Tuesday, May 22, 2018

Repost: Tonight's Movie: Something in the Wind (1947)

NOTE: I sometimes repost older reviews of favorite films when I revisit them, in hopes of introducing them to newer readers. I'm sure Deanna Durbin has had more reviews reposted here than any other performer!

I first reviewed SOMETHING IN THE WIND (1947) in December 2011. When rewatching it tonight I was fascinated to realize that it was written by William Bowers and Harry Kurnitz, who contributed to so many great film noir titles, such as THE WEB (1947), released the very same year as SOMETHING IN THE WIND. I just saw THE WEB at the Arthur Lyons Film Noir Festival and reviewed it here last weekend. Bowers in particular is known for his great way with sarcastic dialogue, and I feel sure that some of the funniest, snarkiest lines in the movie -- such as in a great fashion show sequence -- must have come from his typewriter.

It was especially interesting revisiting this film having seen John Dall in ROPE (1948), GUN CRAZY (1950), and THE MAN WHO CHEATED HIMSELF (1951) in the intervening years; again, I just saw THE MAN WHO CHEATED HIMSELF at the Arthur Lyons Film Noir Festival a few days ago! The timing to rewatch SOMETHING IN THE WIND couldn't have been more perfect.

I think I enjoyed this film even more the second time around. Below is my review as it appeared in 2011, augmented with an additional image of Deanna singing the memorable "Turntable Song" as the movie opens.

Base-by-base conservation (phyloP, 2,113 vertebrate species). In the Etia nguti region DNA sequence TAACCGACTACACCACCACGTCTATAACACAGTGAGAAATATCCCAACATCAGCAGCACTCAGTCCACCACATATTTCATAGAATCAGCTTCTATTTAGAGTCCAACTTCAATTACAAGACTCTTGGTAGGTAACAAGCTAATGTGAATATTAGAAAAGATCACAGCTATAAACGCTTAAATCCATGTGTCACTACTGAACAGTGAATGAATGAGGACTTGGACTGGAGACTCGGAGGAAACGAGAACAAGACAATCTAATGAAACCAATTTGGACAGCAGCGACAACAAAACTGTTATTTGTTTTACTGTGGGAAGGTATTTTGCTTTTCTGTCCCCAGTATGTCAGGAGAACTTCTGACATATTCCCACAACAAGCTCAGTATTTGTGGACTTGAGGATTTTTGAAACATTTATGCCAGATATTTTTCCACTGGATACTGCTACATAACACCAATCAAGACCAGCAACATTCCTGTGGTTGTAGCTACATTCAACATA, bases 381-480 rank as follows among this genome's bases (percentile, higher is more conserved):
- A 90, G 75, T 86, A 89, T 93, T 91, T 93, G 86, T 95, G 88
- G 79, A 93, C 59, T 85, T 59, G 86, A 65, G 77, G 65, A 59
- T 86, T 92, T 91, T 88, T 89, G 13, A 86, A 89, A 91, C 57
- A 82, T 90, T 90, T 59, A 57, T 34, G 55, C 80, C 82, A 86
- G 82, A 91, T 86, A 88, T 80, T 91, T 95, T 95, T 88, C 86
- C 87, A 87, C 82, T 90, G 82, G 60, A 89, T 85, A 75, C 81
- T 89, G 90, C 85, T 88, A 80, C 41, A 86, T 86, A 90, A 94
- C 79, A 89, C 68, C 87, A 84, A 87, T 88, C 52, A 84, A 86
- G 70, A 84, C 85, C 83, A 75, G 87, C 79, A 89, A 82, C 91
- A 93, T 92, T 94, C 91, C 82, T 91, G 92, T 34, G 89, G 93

Today is the 90th birthday of one of cinema's great treasures, and one of my very favorite actresses and singers, the incomparable Deanna Durbin.

Since I'm down to just a handful of Durbin titles remaining to see for the very first time, I've been spacing out watching them, savoring them bit by bit. Deanna's birthday was the perfect occasion to see one of the last movies on my list, SOMETHING IN THE WIND.

Deanna plays Mary Collins, a disc jockey who becomes mixed up with a wealthy family of snobs. Donald (John Dall) has discovered a recently deceased relative was making payments to a Mary Collins, and mistakenly thinks it's the Mary played by Deanna, drawing all the wrong conclusions. In reality, the Mary was Deanna's Aunt Mary, played by Jean Adair, but it's complicated so we'll leave it at that!

Will Mary find a sponsor for her radio show? Will Donald dump his proper fiancee Clarissa (Helena Carter) when he finds out Mary's really a nice girl? Will Donald's lovelorn cousin Charlie (Donald O'Connor) win Clarissa?

The answers probably aren't in doubt, but what fun getting there! I may be unusual in that I prefer Durbin's '40s films to those she made as a child. She's sassy, confident, and a whole lot of fun to watch.

The film has a strong score by Johnny Green and Leo Robin, starting off in fine fashion with the opening number, the perky "Turntable Song," sung by Mary as she wraps up the latest episode of her radio show.

"You Wanna Keep Your Baby Looking Right" is slyly sung by Deanna to make Donald uncomfortable, and the lovely "Something in the Wind" provides an emotional turning point an hour into the film, as Donald and Mary realize their feelings for one another.

Deanna also duets "Miserere" from IL TROVATORE with Jan Peerce of the Metropolitan Opera, playing a singing policeman.